Kaua'i missle range key in new defense system
By Jan TenBruggencate
Advertiser Kaua'i Bureau
By Jan TenBruggencate
Technology tested and honed at the Pacific Missile Range Facility in sleepy West Kaua'i that can knock out enemy missiles like those launched Tuesday from North Korea will be installed in U.S. ships this year.
The coastal military base, in an arid region of the island known for sunny skies, sand dunes and rusty fishing trucks, is a hotbed of high-tech military wizardry, and its role in missile defense is growing. It is home to the near-operational rocketry that is heir to President Ronald Reagan's "Star Wars" system, once ridiculed as unlikely to ever work and at the same time dangerously provocative.
For the past four years, the range has helped build the Aegis ship-based missile-defense system that will be installed on 18 Navy cruisers and destroyers starting this year. Next year, the base becomes the primary testing range for THAAD — Terminal High Altitude Area Defense — a ground-based missile defense system that targets enemy missiles as they near their targets.
"It is the largest instrumented multidimensional testing and training range, the only range in the world where submarines, surface ships and aircraft can all operate and be tracked. It's truly unique among the military installations worldwide," said Lt. Barbara Mertz, public affairs officer for Navy Region Hawai'i.
The facilities are flexible and robust enough to do many of those things at once, and then bring sub commanders, rocket launchers, pilots and others into rooms to watch their tests replayed on computerized displays.
"The unique thing about PMRF is that we can test and train simultaneously, which no other range can do. From tracking submarines underwater during training exercises to tracking fast-moving objects in space in support of missile defense tests, we provide the facilities and all the data the customer needs to determine how well they performed," said base commander Capt. Mark Darrah in comments e-mailed to The Advertiser.
Driving down the two-lane, dead-flat strip of pavement that runs along the base, you wouldn't have a clue that all that activity exists. Clusters of single-story buildings, along with a few radar towers and antennas, stand in the blazing sun. The place looks deserted, since most everyone remains inside in air-conditioned comfort.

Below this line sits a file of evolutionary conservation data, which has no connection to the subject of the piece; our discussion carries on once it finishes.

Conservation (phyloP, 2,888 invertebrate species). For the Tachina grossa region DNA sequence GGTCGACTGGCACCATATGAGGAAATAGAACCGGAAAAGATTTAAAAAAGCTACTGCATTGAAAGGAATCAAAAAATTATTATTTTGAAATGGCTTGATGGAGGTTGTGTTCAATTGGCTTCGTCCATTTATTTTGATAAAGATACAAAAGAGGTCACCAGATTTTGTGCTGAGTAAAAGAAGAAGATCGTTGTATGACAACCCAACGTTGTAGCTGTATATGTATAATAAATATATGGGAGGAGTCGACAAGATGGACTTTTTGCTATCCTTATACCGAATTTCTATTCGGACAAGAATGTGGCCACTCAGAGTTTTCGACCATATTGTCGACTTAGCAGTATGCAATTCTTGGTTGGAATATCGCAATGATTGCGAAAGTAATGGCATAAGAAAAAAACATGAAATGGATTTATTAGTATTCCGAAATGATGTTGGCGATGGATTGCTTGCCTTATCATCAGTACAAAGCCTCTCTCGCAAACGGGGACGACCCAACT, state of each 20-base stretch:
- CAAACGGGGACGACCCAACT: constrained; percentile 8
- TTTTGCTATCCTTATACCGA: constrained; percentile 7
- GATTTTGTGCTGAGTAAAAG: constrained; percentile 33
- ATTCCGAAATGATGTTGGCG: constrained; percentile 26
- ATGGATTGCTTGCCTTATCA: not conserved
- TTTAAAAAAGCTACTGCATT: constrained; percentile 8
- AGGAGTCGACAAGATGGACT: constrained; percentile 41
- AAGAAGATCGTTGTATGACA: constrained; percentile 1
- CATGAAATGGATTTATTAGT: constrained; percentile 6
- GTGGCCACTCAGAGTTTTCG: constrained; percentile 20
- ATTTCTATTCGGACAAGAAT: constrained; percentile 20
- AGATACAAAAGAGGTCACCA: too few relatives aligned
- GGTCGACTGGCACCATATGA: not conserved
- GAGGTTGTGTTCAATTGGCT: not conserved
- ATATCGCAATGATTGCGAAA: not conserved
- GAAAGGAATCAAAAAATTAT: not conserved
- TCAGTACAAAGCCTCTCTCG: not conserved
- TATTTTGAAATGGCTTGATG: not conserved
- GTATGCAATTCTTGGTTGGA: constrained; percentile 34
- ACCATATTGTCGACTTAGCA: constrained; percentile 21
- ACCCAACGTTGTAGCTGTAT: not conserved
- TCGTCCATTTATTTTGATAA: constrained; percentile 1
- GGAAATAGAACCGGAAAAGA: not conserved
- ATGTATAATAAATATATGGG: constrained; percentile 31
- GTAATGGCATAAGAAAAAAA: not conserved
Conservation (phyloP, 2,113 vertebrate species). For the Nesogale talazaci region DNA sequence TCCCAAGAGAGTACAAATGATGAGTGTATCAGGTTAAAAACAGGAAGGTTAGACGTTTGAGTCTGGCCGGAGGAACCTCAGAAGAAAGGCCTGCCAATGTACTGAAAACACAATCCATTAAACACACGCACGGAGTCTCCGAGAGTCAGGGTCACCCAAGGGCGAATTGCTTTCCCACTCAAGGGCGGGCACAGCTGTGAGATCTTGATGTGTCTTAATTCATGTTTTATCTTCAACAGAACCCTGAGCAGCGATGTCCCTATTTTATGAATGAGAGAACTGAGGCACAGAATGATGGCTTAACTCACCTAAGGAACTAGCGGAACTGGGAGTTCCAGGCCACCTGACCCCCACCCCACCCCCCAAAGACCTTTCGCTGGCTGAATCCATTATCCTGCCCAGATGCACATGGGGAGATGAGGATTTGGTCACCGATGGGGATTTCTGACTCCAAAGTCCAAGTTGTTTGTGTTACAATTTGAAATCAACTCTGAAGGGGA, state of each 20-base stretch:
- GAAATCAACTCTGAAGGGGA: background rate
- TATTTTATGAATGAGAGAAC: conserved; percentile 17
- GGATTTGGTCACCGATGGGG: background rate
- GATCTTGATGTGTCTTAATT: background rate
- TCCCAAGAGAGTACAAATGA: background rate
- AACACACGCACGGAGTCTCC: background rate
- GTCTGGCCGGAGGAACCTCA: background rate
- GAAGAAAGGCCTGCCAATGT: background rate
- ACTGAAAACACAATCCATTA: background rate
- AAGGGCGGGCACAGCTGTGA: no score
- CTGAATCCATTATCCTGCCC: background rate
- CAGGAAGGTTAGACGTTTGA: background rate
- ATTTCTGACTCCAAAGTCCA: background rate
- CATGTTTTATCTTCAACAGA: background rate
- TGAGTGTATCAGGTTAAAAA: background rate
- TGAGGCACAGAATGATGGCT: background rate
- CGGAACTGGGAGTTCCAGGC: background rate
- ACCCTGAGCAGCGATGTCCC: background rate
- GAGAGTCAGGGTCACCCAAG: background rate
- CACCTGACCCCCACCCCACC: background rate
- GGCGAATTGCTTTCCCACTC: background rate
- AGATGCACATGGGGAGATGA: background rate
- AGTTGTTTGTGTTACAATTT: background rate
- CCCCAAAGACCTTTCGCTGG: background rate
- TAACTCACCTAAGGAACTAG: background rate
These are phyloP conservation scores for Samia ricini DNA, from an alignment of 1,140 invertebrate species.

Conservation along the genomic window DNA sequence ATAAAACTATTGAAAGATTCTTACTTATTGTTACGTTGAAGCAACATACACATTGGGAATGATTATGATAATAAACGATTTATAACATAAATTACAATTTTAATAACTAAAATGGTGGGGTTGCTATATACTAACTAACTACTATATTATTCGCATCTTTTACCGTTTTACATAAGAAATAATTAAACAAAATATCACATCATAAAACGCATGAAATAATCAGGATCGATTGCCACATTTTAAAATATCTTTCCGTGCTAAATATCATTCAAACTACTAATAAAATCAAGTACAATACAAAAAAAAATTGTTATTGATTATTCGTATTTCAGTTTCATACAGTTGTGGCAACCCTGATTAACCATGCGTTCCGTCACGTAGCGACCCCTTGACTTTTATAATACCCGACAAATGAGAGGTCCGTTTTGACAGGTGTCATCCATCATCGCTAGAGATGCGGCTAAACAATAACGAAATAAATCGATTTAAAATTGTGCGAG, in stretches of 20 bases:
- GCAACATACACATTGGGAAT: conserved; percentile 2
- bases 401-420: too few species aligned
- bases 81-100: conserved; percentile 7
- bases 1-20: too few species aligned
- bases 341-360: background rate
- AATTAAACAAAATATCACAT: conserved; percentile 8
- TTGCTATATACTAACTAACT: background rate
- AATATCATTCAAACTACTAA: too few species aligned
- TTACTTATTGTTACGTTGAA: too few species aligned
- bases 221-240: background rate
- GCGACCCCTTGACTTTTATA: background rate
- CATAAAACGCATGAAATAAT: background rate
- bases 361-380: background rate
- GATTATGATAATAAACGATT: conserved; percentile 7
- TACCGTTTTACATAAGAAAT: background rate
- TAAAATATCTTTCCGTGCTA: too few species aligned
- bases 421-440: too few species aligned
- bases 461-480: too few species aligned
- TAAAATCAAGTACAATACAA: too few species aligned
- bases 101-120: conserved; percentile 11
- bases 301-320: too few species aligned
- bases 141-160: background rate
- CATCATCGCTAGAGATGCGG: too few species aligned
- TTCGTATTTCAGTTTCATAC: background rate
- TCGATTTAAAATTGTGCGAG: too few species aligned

But this is a high-tech haven, where super-fast computing equipment tracks missiles and submarines in the waters offshore, where rockets burst from between the kiawe trees and new-generation radars sweep the skies, and where Pacific-nation fleets train, as they are doing now in Rimpac 2006.
The facility has gained national importance in view of its missile-testing mission.
"The Pacific Missile Range Facility provides an important service in the development of missile-defense capabilities. We are the proving ground for the ship-based Aegis missile defense system, and PMRF will soon host the demonstrations of the U.S. Army's layer of defense known as Terminal High Altitude Area Defense," Darrah said.
In eight Aegis tests in recent years, the warhead has hit the target missile in mid-air seven times. The system destroys warheads by force of impact, not explosives.
Rick Lehner, spokesman for the Department of Defense's Missile Defense Agency in Washington, D.C., said Aegis will go operational this fall, when it will be fitted on three Navy cruisers and 10 destroyers. Later, it will be added to five more destroyers for a total of 18 ships.
"The missile range is very important to U.S. missile defense. It allows us to test both sea- and ground-based missiles, and it has the space for realistic training," he said.
THAAD testing will be moved from New Mexico's White Sands Missile Range, where Lehner said there was "not enough room to fully test it."
"There's nowhere else in the United States where we can do this kind of testing. The range has the radars, the sensors, the range safety equipment, but it also has the space we need," he said.
Nobody, not even the Navy, knows how big an economic force the base is for Kaua'i. Tom Clements, public information officer for the range, said his best information is that the facility has roughly $80 million in contracts, a salary base of $50 million, and about $20 million in special projects such as the missile tests.
Clements said the base has about 880 workers, including 200 government civilian workers, 600 civilians working for base contractors and 80 active-duty Navy personnel. The Air National Guard's air control squadron on base has about 25 people, and during missile launches, there can be 400 people visiting from the Mainland, an event that happens as often as five times a year.
It's a Navy base, but a "nondenominational one" — a place where the Army, Marines, Air Force and even friendly foreign services train.
"The base is very important, and it's always good to have other services working with us," said Maj. Gen. Robert G.F. Lee, the Hawai'i state adjutant general.
It is a significant force in the Kaua'i economy now, and is building for the island a high-tech industry that will survive into the future, said Matilda Yoshioka, director of the nongovernmental Kaua'i Economic Development Board.
"We have more and more companies talking about moving here, and we have about 30 here now, either permanently or intermittently. Activity on the base has quadrupled in recent years," Yoshioka said.
Reach Jan TenBruggencate at email@example.com.